One of the mysteries of the English language finally explained.
1A small ornamental box or chest for holding jewels, letters, or other valuable objects.
box, chest, case, container, receptacle, coffer, trunk, crateView synonyms
- ‘Inside, in one of the mirrored and gilded rooms that glitter and preen like a self-conscious jewel casket, is warmer.’
- ‘Privately donated pieces included a silver casket from the Rathbone family, a wonderfully romantic treasure chest.’
- ‘She took from her jewel casket all her finest brooches and pins, and chose again the silver one covered with garnets, as it was largest and most beautiful.’
- ‘The thieves get away with the casket but not the jewels, which Lizzie has extracted for safe keeping.’
- ‘This social comedy takes on new height when Tony attempts to help Constance and her lover elope with her casket of jewels.’
- ‘The use of lacquered caskets and coffers for the storage of valuables recurs in a number of paintings.’
- ‘Dr Faust with the aid of the devil leaves her a casket full of jewels.’
- ‘Originally a toilet box, jewel casket, or container for incense, it was adopted as early as the 4th century to hold the reserved Host, and carry it in procession or to the sick.’
- ‘Remember when a TV reporter happened upon a casket that contained a number of intimate items allegedly belonging to a prominent female citizen?’
- ‘These caskets contained a ‘certificate of ownership’ with a telephone number which the finder called to claim a 22 carat gold egg created by Garrard, the crown jewellers.’
- ‘If the casket he chose contained the portrait, he could marry Portia; if not, he would be compelled to leave and never woo another woman again.’
- ‘A scroll with details of why it is being given will be presented in a wooden casket.’
- ‘You should also try their homemade cider, which is served out of small wooden caskets.’
- ‘The pack consists of a casket containing the Aborigine Flag, a number of didgeridoos, as well as various tools used by the Aborigine people who spent their lives as hunters and gatherers in order to survive.’
- 1.1North American A coffin.
coffin, boxView synonyms
- ‘Most of the kids from school who knew him made an effort to show up, and a sea of black surrounding the casket where he lay.’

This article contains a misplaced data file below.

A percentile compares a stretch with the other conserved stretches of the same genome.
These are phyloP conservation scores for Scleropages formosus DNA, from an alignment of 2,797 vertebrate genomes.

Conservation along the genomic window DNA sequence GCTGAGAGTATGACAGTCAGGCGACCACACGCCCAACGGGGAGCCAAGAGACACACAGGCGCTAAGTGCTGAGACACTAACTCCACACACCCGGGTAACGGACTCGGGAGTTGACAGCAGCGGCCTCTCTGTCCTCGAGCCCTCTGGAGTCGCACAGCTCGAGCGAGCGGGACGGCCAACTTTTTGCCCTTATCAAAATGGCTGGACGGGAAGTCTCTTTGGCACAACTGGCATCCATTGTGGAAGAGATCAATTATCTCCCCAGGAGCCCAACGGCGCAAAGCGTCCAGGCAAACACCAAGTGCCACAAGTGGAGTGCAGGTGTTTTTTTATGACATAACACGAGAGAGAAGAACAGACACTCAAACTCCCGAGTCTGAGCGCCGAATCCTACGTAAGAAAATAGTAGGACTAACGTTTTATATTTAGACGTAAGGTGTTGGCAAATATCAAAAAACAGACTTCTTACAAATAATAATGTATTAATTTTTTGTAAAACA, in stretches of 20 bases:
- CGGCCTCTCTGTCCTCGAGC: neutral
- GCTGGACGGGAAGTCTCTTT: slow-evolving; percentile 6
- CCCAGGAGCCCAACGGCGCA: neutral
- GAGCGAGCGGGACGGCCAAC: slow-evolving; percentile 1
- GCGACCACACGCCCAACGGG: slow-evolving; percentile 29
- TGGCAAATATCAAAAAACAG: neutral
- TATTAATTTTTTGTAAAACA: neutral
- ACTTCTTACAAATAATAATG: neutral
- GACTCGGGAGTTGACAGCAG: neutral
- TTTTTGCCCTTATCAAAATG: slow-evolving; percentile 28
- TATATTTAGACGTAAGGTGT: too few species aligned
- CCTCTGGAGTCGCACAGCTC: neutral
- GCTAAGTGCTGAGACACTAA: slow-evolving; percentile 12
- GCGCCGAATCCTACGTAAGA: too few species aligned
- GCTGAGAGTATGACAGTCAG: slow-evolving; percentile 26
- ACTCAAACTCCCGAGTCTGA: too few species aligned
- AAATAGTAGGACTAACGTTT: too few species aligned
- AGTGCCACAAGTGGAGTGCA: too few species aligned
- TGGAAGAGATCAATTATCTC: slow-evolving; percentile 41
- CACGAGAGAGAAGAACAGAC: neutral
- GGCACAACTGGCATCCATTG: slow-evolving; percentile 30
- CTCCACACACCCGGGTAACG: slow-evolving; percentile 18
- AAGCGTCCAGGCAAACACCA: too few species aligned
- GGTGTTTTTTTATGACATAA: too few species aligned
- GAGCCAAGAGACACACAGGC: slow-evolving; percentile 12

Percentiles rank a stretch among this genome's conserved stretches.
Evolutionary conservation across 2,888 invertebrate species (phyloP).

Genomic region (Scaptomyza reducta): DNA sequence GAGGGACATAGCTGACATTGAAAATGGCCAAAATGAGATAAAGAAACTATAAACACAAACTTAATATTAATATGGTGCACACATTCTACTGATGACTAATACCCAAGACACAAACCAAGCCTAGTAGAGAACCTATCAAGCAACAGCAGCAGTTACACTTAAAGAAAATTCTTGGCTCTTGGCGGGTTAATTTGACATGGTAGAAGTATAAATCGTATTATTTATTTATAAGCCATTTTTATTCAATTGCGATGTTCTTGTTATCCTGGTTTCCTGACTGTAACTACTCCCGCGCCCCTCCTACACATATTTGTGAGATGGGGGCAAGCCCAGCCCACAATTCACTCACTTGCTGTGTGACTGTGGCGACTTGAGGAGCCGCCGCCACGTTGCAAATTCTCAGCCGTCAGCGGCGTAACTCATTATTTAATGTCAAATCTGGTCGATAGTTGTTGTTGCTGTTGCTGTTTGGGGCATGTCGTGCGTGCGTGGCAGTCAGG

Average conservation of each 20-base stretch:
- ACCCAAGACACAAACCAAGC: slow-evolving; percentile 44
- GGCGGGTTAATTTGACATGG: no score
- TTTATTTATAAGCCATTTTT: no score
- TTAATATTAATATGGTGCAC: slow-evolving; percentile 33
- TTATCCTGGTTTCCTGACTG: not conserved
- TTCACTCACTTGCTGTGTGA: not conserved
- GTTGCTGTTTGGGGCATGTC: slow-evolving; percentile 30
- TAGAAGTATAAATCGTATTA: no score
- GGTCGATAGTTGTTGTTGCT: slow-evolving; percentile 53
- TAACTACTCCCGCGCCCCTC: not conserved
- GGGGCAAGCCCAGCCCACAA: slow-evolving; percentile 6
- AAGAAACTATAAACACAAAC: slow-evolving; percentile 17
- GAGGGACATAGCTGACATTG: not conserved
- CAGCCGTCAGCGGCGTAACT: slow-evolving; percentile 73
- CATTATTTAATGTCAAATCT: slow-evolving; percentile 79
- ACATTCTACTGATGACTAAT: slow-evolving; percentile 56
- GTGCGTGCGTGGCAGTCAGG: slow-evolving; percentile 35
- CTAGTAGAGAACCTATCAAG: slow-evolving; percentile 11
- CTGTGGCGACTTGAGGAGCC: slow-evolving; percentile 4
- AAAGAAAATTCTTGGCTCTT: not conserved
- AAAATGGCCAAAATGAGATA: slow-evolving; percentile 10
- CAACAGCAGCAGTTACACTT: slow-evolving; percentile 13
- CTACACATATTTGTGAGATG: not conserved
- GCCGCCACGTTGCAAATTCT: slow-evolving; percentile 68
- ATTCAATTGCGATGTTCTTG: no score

- ‘Police top brass carry the casket, wrapped in the colours of the South African flag, to the grave.’
- ‘On cue they lifted the gray box and stepped forward as one, sliding the casket into the hearse.’
- ‘By its size, the box appeared to contain a child's casket.’
- ‘Cremation reduces the cost of dying, since the casket is a major expense and for cremation a plain rigid container, wood and/or other material, is sufficient.’
- ‘Her body shook with her cries, as she looked up at the wooden casket that held her beloved inside.’
- ‘A knot forms in Jared's stomach as he watches the casket go by; the casket that contains the body of his beloved.’
- ‘I hate caskets, that is why I want to be cremated.’
- ‘After we ran a story about beating the high costs of funerals, we heard from many readers who expressed interest in building wooden caskets for others.’
- ‘Douglas Duff's arrival by mail boat at Dublin's North Wall was made memorable when he spotted four caskets covered by Union Jacks awaiting return to England.’
- ‘An archaeologist was digging in the Negev Desert in Israel when he came upon a casket containing a mummy.’
- ‘Thunder rolled viciously as the six men carried the rough-hewn casket containing the body of the kingdom's youngest princess.’
- ‘The escort carries with him or her a flag during the flight which is then draped over the casket upon arrival.’
- ‘It's the photograph that we remember: a picture of the dead black boy in his casket, his face bloated, mutilated, no longer human.’
- ‘The two most common ways to handle the remains of a loved one is to purchase a casket and bury them or have their remains cremated.’
- ‘The coffin was decked with flowers and a miniature pit bull terrier was placed on top of the casket along with a black Celtic Cross.’
- ‘Then the children put their letters into the casket and kissed their mother's forehead, then Jonathon put his letter in the casket and looked at his wife.’
- ‘During the wake, which can last up to three or four days, the casket is left open, and the mourners can kneel and say a prayer.’
- ‘He gave it to my mother to clutch to her chest as the casket was lowered into the ground.’
- ‘The next moment, however, he was looking down on two black caskets that held his mother and father's body.’
Late Middle English: perhaps an Anglo-Norman French form of Old French cassette, diminutive of casse (see case).
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